Chaewon/Ever So Anxious/Mason did not respond to requests for comment.
O’Connor told KrebsOnSecurity that one of the individuals thought to be associated with the July 15 Twitter hack — a young man who goes by the nickname “Voku” — is still actively involved in SIM-swapping, particularly against customers of AT&T and Verizon.
Voku is one of several hacker handles used by a Canton, Mich. youth whose mom turned him in to the local police in February 2018 when she overheard him talking on the phone and pretending to be an AT&T employee. Officers responding to the report searched the residence and found multiple cell phones and SIM cards, as well as files on the kid’s computer that included “an extensive list of names and phone numbers of people from around the world.”
The following month, Michigan authorities found the same individual accessing personal consumer data via public Wi-Fi at a local library, and seized 45 SIM cards, a laptop and a Trezor wallet — a hardware device designed to store crytpocurrency account data. In April 2018, Voku’s mom again called the cops on her son — identified only as confidential source #1 (“CS1”) in the criminal complaint against him — saying he’d obtained yet another mobile phone.
Voku’s cooperation with authorities led them to bust up a conspiracy involving at least nine individuals who stole millions of dollars worth of cryptocurrency and other items of value from their targets.
Samy Tarazi, an investigator with the Santa Clara County District Attorney’s Office, has spent hundreds of hours tracking young hackers during his tenure with REACT, a task force set up to combat SIM swapping and bring SIM swappers to justice.
According to Tarazi, multiple actors in the cybercrime underground are constantly targeting people who work in key roles at major social media and online gaming platforms, from Twitter and Instagram to Sony, Playstation and Xbox.
Tarazi said some people engaged in this activity seek to woo their targets, sometimes offering them bribes in exchange for the occasional request to unban or change the ownership of specific accounts.
All too often, however, employees at these social media and gaming platforms find themselves the object of extremely hostile and persistent personal attacks that threaten them and their families unless and until they give in to demands.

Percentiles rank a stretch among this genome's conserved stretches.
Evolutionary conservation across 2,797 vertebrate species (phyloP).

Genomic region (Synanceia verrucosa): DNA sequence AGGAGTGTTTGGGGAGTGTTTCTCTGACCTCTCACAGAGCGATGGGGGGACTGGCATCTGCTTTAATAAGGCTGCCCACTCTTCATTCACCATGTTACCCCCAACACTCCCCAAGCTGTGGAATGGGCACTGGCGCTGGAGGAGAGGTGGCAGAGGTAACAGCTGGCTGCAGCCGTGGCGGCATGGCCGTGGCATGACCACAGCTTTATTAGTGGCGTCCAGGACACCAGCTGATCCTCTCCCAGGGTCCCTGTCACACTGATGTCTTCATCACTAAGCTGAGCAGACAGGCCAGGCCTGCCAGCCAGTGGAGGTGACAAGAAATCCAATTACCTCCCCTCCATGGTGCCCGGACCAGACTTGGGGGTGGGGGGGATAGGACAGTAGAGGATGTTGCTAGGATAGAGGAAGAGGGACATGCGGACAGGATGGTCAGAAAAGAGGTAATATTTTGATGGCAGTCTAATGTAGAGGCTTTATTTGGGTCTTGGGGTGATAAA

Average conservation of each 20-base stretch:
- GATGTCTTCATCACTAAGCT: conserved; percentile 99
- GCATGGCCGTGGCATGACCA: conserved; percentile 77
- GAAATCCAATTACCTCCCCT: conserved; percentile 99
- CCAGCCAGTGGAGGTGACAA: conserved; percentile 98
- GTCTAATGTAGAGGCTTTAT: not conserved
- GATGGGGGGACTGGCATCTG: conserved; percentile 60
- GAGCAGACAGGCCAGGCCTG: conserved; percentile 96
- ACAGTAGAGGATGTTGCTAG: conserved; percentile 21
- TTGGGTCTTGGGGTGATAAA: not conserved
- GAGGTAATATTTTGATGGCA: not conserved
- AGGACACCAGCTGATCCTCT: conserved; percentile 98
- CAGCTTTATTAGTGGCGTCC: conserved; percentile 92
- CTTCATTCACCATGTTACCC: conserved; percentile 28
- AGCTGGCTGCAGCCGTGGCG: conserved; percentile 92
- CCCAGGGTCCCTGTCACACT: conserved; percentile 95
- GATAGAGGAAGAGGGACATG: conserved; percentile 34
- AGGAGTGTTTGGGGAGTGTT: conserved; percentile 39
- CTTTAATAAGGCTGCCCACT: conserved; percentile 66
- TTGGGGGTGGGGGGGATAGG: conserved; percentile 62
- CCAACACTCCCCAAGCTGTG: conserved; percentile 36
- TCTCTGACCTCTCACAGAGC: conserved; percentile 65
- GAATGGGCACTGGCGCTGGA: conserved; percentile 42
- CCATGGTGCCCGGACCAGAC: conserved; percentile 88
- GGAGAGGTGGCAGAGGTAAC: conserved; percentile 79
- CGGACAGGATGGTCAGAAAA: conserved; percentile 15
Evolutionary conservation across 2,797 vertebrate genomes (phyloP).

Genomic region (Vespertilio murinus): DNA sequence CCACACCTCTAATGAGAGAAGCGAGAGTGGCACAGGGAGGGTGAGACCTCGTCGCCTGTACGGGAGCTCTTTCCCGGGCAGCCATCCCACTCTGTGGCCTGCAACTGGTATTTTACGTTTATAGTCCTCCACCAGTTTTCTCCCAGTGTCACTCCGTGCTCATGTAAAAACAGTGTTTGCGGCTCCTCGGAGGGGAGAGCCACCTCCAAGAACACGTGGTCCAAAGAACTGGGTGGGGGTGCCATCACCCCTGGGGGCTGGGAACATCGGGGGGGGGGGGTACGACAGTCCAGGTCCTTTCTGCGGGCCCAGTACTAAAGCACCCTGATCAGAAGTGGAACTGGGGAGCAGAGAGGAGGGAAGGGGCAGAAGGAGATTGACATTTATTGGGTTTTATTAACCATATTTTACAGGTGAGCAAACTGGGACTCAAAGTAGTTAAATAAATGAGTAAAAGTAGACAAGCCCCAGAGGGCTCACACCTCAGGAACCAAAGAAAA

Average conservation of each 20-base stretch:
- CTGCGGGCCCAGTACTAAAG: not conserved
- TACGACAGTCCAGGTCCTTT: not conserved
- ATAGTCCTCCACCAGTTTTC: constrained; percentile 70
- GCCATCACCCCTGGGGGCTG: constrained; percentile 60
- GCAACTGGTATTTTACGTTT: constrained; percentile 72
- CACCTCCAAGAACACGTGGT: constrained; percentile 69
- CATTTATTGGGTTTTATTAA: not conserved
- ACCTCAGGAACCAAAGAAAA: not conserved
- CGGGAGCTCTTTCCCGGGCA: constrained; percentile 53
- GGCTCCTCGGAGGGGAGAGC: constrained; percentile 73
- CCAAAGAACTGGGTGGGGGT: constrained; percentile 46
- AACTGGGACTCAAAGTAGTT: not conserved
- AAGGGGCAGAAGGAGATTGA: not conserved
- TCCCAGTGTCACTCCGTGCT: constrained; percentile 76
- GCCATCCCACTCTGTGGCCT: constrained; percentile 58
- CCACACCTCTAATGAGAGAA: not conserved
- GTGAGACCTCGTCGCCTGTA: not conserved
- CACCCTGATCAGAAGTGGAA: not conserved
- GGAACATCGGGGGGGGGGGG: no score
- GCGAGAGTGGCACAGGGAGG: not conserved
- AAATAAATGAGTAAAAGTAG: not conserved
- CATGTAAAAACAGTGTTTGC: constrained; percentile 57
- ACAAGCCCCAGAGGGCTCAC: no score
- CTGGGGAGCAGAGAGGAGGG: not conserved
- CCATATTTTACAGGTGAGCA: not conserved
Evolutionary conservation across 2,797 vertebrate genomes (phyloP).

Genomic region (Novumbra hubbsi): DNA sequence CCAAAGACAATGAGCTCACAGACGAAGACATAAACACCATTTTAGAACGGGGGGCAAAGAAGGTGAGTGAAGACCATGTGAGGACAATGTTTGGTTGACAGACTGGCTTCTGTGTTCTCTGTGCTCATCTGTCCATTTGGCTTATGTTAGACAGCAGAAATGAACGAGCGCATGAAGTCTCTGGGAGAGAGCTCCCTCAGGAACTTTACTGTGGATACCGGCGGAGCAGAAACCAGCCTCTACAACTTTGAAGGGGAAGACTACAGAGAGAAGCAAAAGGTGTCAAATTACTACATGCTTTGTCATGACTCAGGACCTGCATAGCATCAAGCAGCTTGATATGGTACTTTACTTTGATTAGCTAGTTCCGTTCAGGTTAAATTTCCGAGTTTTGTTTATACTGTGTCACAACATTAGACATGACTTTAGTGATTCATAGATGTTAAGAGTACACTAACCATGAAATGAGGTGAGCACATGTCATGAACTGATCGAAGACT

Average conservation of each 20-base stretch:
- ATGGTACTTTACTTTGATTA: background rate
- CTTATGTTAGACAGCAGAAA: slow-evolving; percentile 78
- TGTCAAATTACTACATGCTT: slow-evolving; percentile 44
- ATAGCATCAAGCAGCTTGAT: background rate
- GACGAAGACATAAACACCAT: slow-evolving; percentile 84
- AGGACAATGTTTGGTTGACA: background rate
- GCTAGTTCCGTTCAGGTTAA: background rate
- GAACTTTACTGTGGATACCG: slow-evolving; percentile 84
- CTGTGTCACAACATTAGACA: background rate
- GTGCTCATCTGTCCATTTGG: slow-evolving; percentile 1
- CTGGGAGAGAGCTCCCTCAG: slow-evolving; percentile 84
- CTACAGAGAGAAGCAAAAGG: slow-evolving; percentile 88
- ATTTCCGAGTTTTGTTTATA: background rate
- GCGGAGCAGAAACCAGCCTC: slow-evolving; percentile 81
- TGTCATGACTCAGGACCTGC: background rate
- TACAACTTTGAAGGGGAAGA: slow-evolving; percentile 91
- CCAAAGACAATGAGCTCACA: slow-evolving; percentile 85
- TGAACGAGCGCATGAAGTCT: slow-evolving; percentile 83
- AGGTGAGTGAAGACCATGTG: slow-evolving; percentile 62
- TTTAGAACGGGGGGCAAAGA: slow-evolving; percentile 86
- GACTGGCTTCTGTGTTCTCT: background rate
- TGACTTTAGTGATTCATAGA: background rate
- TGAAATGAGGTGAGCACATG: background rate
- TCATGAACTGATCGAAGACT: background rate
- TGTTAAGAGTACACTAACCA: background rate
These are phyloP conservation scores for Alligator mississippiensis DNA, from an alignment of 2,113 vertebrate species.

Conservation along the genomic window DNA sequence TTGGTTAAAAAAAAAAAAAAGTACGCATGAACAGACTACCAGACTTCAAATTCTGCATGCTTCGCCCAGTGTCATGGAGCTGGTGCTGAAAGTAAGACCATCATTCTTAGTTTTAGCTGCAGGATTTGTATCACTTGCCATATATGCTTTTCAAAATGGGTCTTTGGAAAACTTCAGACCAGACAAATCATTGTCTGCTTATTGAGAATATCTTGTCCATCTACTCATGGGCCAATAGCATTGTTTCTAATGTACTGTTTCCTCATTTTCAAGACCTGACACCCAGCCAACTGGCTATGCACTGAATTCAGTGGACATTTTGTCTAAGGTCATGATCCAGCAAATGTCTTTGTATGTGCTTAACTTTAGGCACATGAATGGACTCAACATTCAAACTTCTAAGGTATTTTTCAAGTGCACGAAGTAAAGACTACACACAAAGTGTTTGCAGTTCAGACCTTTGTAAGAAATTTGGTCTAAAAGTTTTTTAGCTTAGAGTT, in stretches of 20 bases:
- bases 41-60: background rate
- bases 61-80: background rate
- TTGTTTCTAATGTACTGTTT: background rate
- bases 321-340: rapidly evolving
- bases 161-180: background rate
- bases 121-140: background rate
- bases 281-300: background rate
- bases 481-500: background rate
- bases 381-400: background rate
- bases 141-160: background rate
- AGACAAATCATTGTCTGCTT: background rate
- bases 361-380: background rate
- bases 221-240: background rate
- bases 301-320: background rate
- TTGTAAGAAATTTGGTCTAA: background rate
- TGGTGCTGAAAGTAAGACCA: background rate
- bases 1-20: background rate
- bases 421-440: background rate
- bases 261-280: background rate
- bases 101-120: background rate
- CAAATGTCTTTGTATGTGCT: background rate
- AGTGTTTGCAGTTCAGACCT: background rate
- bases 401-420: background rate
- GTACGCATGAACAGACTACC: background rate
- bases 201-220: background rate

“In some cases, they’re just hitting up employees saying, ‘Hey, I’ve got a business opportunity for you, do you want to make some money?'” Tarazi explained. “In other cases, they’ve done everything from SIM swapping and swatting the victim many times to posting their personal details online or extorting the victims to give up access.”
Allison Nixon is chief research officer at Unit 221B, a cyber investigations company based in New York. Nixon says she doesn’t buy the idea that PlugWalkJoe, lol, and Ever So Anxious are somehow less culpable in the Twitter compromise, even if their claims of not being involved in the July 15 Twitter bitcoin scam are accurate.
“You have the hackers like Kirk who can get the goods, and the money people who can help them profit — the buyers and the resellers,” Nixon said. “Without the buyers and the resellers, there is no incentive to hack into all these social media and gaming companies.”
Mark Rasch, Unit 221B’s general counsel and a former U.S. federal prosecutor, said all of the players involved in the Twitter compromise of July 15 can be charged with conspiracy, a legal concept in the criminal statute which holds that any co-conspirators are liable for the acts of any other co-conspirator in furtherance of the crime, even if they don’t know who those other people are in real life or what else they may have been doing at the time.
“Conspiracy has been called the prosecutor’s friend because it makes the agreement the crime,” Rasch said. “It’s a separate crime in addition to the underlying crime, whether it be breaking in to a network, data theft or account takeover. The ‘I just bought some usernames and gave or sold them to someone else’ excuse is wrong because it’s a conspiracy and these people obviously don’t realize that.”
In a statement on its ongoing investigation into the July 15 incident, Twitter said it resulted from a small number of employees being manipulated through a social engineering scheme. Twitter said at least 130 accounts were targeted by the attackers, who succeeded in sending out unauthorized tweets from 45 of them and may have been able to view additional information about those accounts, such as direct messages.
On eight of the compromised accounts, Twitter said, the attackers managed to download the account history using the Your Twitter Data tool. Twitter added that it is working with law enforcement and is rolling out additional company-wide training to guard against social engineering tactics.